The function of the Amsterdam drawing is somewhat puzzling in that, in spite of the punch marks, the head in the drawing is not the same size as that of the woman in the painting, which makes it unlikely that it is a fragment of a cartoon (full-size preparatory design for an artwork in another medium). This she has in common with, for instance, the famous drawing of the head of Pope Leo X. The latter has had a rocky reception with authorship passing from Michelangelo to Sebastiano del Piombo to Giulio Romano to Raphael. Likewise, based upon the misconception that the figure in the painting was not by Raphael, the drawing in Amsterdam has at one time been attributed to Raphael’s assistant Giulio Romano but it has later been accepted as an autograph Raphael drawing by such authorities as Oberhuber and Shearman.
Travels of a drawing
The first collectors’ mark on the Amsterdam drawing is that of the painter and collector Sir Thomas Lawrence who died in 1830. The first public auction in which the drawing featured was that of the Dutch King Willem II, held in The Hague in 1850. In the intervening years a peculiar chain of events occurred. Thomas Lawrence stipulated in his will that his collection of Old Master Drawings should be offered to the British nation. His friend, the successful art dealer Samuel Woodburn, set out to fulfil this wish but the mission became something of a curse as Woodburn was unable to sell the collection en bloc to the nation. In order to win over public opinion Woodburn organised ten exhibitions of the best works in the collection: the Ninth Exhibition, held in 1836, contained as many as a hundred drawings then attributed to Raphael.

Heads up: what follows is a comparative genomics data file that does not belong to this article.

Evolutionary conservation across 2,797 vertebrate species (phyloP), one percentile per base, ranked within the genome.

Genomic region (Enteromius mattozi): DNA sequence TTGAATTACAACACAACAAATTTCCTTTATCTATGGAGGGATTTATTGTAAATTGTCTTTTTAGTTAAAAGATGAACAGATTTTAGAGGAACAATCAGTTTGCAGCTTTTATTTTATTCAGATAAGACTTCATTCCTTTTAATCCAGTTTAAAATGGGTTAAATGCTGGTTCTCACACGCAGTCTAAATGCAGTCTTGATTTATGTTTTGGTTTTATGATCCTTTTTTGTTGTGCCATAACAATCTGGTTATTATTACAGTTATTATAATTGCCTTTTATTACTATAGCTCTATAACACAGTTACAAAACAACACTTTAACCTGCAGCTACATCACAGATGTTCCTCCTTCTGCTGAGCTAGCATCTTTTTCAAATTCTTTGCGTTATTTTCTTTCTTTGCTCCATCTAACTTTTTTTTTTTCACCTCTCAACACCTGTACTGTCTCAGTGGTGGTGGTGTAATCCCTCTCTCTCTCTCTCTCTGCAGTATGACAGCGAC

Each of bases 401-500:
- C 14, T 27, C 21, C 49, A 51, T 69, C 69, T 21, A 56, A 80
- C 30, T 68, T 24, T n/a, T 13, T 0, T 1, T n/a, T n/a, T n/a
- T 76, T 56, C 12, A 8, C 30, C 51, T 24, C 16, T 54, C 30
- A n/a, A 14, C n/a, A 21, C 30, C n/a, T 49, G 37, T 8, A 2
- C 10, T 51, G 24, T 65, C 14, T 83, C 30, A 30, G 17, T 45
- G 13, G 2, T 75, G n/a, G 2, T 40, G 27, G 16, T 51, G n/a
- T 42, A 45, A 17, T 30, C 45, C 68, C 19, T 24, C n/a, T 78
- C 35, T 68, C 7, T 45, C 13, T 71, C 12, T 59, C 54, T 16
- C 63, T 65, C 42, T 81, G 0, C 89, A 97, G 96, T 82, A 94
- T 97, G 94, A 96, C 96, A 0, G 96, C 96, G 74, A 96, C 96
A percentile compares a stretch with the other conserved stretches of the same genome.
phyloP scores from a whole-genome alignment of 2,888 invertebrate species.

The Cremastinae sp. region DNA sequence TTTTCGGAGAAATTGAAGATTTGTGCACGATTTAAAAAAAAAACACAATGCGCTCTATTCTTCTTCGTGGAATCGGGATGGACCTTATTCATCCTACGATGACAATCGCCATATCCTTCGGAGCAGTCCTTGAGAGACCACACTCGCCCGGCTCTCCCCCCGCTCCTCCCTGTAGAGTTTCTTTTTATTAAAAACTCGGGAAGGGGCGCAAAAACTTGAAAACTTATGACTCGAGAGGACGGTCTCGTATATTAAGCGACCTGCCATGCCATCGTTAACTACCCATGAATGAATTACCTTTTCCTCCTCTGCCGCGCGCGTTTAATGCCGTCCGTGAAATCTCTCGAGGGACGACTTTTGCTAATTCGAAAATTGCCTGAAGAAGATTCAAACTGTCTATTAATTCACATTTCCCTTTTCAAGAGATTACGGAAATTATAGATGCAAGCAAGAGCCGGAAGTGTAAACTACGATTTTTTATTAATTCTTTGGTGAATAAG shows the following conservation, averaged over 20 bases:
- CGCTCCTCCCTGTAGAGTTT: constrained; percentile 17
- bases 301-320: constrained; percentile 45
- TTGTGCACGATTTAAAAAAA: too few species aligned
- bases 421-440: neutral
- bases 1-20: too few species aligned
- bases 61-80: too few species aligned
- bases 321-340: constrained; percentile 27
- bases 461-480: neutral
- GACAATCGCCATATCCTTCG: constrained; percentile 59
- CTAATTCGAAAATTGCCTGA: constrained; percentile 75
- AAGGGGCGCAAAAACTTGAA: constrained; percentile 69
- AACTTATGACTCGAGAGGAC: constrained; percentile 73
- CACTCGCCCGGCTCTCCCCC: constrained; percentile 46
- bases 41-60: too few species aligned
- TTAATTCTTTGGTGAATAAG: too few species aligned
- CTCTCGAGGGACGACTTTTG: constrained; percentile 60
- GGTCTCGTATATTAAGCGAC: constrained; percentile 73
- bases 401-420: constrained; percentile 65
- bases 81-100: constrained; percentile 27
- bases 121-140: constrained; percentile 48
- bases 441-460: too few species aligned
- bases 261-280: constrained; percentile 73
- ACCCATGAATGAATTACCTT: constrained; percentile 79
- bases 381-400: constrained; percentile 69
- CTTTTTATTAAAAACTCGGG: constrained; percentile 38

Private collectors were quicker to act than British public collections and what Woodburn had tried to prevent happened eventually in 1838 when the avid art collector, the Dutch Prince of Orange (the later King Willem II), bought fifty-two of the one hundred Raphael drawings that were on offer in the Ninth Exhibition, among which the Amsterdam drawing. When Willem II died unexpectedly in 1849 it was discovered that his art collecting habits had led him to accumulate huge debts and in order to redress this his art collection was hastily auctioned off in 1850. In part due to the lack of Dutch expertise on Italian art precious paintings and drawings were sold for a fraction of their worth. At the The Hague auction Woodburn bought back thirty-five of the eighty-four Raphael drawings on offer including the drawing now in the Rijksmuseum, featured as “No. 75, Étude de Jeune femme, largement exécutée, à la Pierre d’Italie.”
Via the British Gritton, Newton and Robinson collections the drawing returned to the Netherlands to be included into the impressive drawings collection of Prof. Dr. van Regteren Altena, former director of the Prints and Drawings Department of the Rijksmuseum. In 1971 Van Regteren Altena generously donated the drawing to the Rijksmuseum, making it the only Raphael study of its kind in the museum’s collection.
- Giorgio Vasari, Lives of the Painters, Sculptors and Architects, English edition 1996.
- Johann Wolfgang von Goethe, Italienische Reise, first published 1787.
- O. Fischel, “Raphael’s Auxiliary Cartoons”, The Burlington Magazine for Connoisseurs, 1937.
- K. Oberhuber, “Vorzeichnungen zu Raffaels ‘Transfiguration.”‘ Jahrbuch der Berliner Museen, 1962.
- L.C.J. Frerichs, “Een studie voor Rafaëls ‘Transfiguratie’ voor het Rijksprentenkabinet”, Bulletin van het Rijksmuseum, 1971.
- D. Rosand, “Raphael Drawings Revisited”, Master Drawings, 1988.